Consumerisation, governance and board communication are identified as the biggest challenges for businesses when it comes to security.
Speaking at the SC Total Security Conference 2013, Professor Fred Piper, formerly of the information security group at Royal Holloway University of London, said that as technology is changing so fast, security cannot keep up. “Everything is on mobile and business has lost the ability to slow down so security is on the back burner,” he said. “The biggest problem is so advanced as people want everything so soon, so security cannot keep up.”
Ailsa Beaton, CIO of the Metropolitan Police, said that there is often a tension between what users want to use to do their jobs, with the impossibility to make as secure as the company would like them to be.
Conference chair Pamal Sharma, global CIO of Fujifilm, commented that this is a business risk and not just an IT risk, and business needs to consider that.
This theme continued with Greg Day, EMEA CTO of FireEye, who commented that governance is a huge realm and as it has got so big and complex, security is so fragmented and the big picture is diversifying better visibility is needed.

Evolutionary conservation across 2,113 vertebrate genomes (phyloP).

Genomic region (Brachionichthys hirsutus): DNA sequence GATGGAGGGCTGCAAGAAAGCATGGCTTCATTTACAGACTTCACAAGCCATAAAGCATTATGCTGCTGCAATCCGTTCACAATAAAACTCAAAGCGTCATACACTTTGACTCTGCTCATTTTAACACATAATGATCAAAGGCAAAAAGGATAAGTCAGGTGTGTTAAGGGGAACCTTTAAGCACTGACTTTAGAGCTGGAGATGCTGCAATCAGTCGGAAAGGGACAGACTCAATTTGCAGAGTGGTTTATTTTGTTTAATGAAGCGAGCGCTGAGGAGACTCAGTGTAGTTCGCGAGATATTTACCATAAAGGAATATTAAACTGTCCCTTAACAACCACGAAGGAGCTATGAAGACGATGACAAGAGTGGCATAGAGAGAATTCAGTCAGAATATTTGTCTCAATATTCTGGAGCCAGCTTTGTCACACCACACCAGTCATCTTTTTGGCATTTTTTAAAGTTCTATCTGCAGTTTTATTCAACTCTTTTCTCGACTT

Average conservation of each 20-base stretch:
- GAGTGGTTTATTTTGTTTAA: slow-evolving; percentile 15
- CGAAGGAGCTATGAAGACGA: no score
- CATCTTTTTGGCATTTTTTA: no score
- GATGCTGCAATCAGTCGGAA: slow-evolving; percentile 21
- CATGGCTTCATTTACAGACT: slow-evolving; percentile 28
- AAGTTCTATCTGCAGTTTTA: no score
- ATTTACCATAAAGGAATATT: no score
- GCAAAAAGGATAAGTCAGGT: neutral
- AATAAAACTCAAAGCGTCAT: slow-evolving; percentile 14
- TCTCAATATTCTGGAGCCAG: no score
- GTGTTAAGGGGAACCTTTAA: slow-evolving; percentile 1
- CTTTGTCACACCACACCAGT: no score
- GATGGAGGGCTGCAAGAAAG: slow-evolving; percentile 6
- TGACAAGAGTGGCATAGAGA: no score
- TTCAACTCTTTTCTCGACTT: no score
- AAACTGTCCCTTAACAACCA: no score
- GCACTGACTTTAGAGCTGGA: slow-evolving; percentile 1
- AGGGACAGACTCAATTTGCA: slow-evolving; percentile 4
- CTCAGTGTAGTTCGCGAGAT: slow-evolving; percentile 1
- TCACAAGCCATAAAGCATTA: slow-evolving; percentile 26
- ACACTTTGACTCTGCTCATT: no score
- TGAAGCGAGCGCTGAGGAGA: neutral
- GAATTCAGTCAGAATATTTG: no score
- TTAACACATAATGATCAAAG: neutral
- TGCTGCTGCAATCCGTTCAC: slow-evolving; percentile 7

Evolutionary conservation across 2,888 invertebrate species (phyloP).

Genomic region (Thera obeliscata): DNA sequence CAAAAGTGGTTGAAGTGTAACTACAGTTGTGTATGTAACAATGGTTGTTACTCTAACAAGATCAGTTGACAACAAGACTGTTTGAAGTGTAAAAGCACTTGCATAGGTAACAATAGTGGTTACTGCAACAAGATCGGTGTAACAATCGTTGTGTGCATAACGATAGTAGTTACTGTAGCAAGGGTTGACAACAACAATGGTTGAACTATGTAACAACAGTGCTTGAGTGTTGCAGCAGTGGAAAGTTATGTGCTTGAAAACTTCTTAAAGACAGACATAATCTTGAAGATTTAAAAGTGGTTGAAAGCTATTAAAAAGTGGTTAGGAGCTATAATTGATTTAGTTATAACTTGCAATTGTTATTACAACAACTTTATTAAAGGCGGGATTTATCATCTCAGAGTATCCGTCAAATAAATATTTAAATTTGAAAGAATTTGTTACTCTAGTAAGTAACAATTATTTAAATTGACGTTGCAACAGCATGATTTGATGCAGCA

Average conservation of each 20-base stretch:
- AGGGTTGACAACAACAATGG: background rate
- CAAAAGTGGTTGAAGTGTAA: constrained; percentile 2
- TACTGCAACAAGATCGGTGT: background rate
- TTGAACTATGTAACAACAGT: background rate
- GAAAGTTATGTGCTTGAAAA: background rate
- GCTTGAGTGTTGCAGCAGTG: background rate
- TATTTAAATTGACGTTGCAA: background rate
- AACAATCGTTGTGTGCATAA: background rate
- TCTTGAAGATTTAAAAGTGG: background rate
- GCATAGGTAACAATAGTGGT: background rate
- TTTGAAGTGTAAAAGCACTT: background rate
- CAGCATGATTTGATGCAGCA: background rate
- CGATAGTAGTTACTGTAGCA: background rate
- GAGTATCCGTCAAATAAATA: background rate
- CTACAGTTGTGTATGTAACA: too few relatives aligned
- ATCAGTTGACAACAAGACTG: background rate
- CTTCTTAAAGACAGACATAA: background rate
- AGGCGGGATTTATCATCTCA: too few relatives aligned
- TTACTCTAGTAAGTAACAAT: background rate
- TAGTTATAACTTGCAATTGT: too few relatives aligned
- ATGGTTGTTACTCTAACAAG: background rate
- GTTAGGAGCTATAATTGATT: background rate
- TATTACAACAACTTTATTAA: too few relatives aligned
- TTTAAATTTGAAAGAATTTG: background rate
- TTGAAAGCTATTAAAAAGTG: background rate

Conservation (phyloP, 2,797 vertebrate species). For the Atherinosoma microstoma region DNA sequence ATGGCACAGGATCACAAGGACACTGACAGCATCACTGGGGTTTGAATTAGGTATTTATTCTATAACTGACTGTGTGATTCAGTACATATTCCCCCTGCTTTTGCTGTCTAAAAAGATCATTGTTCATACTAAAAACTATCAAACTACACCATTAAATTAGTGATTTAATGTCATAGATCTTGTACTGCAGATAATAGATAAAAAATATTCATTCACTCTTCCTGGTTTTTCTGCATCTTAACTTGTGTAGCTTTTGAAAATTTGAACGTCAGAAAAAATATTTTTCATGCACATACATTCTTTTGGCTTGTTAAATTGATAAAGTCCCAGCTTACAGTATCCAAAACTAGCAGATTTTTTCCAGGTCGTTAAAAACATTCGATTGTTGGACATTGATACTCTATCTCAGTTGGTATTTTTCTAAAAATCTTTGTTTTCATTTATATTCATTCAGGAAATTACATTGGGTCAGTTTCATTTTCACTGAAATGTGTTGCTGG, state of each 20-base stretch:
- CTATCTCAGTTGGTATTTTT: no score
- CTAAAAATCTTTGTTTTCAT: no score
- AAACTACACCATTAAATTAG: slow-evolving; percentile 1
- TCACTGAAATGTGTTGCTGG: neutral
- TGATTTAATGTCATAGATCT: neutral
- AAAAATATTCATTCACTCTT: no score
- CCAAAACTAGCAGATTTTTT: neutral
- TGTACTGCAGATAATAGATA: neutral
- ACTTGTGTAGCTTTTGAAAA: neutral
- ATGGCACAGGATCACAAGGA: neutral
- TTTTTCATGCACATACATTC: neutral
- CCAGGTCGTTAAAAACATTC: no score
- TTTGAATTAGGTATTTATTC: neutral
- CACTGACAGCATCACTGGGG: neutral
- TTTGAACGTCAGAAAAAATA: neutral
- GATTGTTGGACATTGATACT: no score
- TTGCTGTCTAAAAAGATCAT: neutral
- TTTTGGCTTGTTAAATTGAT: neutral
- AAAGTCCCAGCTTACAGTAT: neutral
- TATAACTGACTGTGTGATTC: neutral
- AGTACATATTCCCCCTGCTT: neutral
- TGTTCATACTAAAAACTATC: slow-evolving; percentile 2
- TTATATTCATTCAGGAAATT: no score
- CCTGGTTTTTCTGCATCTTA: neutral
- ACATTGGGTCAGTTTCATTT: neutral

He said: “The most rudimentary piece is on the technology view and business view, our recent survey showed the gap in the depth of the problem. We talk the wrong language and while there should be a dependency on IT and what most critical to business, it is also what is the IT dependency on that.”
Beaton said: “The governance issue around information security and cyber seems to be becoming a more specialist type of field and it is not a board room issue, and the balance between utility and security is to mitigate the risks around mobile and have senior managers make decisions on risk. There is too much put on the toes of information security professionals on the need to be secure.”
“We need to simplify as we appearing like King Canute and need to change our strategies as we need to keep up with the constant level of change; a level of change that we cannot control.”
Looking at the future, Piper made a positive point in universities training people, but admitted that the future should almost 'give up trying to achieve perfect security and live with risk minimisation and management and let it go'.
Beaton said: “These sort of topics will be on board agendas and not just security professionals presenting with everyone on the table keen to move on, but the management feeling able and empowered to respond.
“We don't do ourselves any favours in the language we use, and we need to make senior leaders understand so we need to speak in English than in three-letter acronyms.”